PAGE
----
Parking Fines – Should You Appeal Against It?

September 23, 2011 | Author: | Posted in Criminal Law
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In recent times the parking tickets issued has seen a four times increase which means 1 motorist out of every ten is going to be ticketed. And what with the financial crisis all around, the government is also thinking on the lines of doubling the parking fine amounts. One often tends to wonder whether all these are done for road safety and effective traffic flow.

The responsibility of enforcing parking regulations was shifted to the local councils from the police during 200-2001. Likewise the parking tickets issued during that time was 794,851 which went up in later years to as high as 3,402,860 in 2005, a record increase of 19% from that of 2004. People usually consider this to be a mere instrument in the hands of the local council to earn some extra income rather than for road safety purposes.

Maximum parking tickets were issued by Birmingham with 176,382 tickets followed by the towns of Brighton & Hove, Manchester, Liverpool, and Nottingham who gave out 160,018, 136,005, 92,642 and 75,350 parking tickets respectively. The National Parking Adjudication Service is the body who deal with appeals from motorists and they say that councils should stop playing “fast and loose” with the legal restrictions on tickets.

NPAs handle the appeal process after it has exhausted at the local council level.

There is a 100% chance of you winning the appeal in 2006. 57% of all appeals won their cases to the NPAs with the help of parking ticket appeal service.

Local Councils have the authority to enforce parking restrictions in an area under them and increase the fine amounts. This “decriminalised parking” was facilitated by the Traffic Act of 1991 after which the parking fines have seen a steady rise over the years as has the ruthlessness and deviousness of the councils and the traffic wardens. There are even stories of cars having double lines painted underneath having to pay parking fines.

Some morally unaccepted practices include wardens giving parking tickets to motorists who have gone to collect change for paying for their tickets. Unquestionably it an unacceptable moral code of conduct for which NPAs have criticized the councils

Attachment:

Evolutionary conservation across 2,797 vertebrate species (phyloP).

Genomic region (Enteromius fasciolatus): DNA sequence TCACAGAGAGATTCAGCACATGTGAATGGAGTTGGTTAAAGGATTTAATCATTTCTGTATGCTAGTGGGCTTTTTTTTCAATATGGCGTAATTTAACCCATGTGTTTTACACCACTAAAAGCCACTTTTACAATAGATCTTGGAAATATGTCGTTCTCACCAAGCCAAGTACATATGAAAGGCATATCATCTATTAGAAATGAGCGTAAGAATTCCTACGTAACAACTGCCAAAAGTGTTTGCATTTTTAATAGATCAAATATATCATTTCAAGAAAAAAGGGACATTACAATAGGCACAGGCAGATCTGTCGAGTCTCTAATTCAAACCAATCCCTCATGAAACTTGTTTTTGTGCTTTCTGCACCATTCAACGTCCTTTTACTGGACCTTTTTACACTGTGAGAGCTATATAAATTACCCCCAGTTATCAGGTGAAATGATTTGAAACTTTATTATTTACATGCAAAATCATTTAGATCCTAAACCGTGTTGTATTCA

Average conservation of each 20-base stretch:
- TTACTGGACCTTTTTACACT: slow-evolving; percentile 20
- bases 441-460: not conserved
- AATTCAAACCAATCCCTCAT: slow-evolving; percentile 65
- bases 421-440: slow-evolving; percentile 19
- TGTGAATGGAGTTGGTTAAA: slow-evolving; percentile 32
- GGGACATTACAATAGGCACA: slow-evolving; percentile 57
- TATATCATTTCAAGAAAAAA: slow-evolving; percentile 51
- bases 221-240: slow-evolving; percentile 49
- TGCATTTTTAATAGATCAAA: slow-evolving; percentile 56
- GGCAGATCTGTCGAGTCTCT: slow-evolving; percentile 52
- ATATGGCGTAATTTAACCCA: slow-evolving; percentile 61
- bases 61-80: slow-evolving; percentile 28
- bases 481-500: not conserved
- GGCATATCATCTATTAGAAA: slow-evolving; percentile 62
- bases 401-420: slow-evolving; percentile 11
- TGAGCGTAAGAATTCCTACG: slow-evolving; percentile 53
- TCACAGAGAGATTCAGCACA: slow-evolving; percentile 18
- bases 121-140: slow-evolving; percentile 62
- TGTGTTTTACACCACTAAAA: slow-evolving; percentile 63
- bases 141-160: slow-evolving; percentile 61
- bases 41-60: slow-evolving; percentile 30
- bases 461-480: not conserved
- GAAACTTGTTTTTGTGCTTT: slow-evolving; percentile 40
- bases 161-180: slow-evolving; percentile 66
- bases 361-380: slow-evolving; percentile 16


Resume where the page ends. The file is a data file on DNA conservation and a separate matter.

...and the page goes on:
What would happen most probably is that an unlucky motorist will get stuck behind a fumbling and indecisive driver in front of a pay and display machine and will end up getting a ticket. If even a bit of common sense is used, the poor motorist can be exempted from this fine.

Many councils are even of the opinion that the exact change required should be present on all the motorists entering a car park. Hence, it is safe to state that one can expect a parking ticket under any circumstances.

The best way forward in such situations is via the path of appeal. Never think that the councils are right since they blindly apply parking restrictions. Only motorist appeals can restrict them in their continuous harassment of poor motorists.

Always remember that the traffic wardens are also under tremendous pressure to issue as many parking tickets as possible. Hence most of the times they give out tickets without any legal basis, which increases your chances of winning your appeal all the more.

Many do not appeal since they think they have to write an extremely long and complicated appeal letter. But in reality, your appeal letter should be short, simple and basic which would cancel any parking ticket. There exists various websites and other agencies that help you in this by providing samples and templates for the same.

Firstly, you need to draft an appeal letter in short and simple paragraphs that comes across in a polite manner without having any rude words or too much technical terms. Write your message in short and simple paragraphs that are easy to read and understand. Start by stating that you have been ticketed wrongly in your introductory para with your justifications following in the later ones.

Some reasons you can use in this regard are – say that your car was stolen, someone else was driving your car, there wasn’t enough parking information on the streets or that you suffered a breakdown. Whatever it is, remember that if you can provide photographic evidence, then nothing like it.

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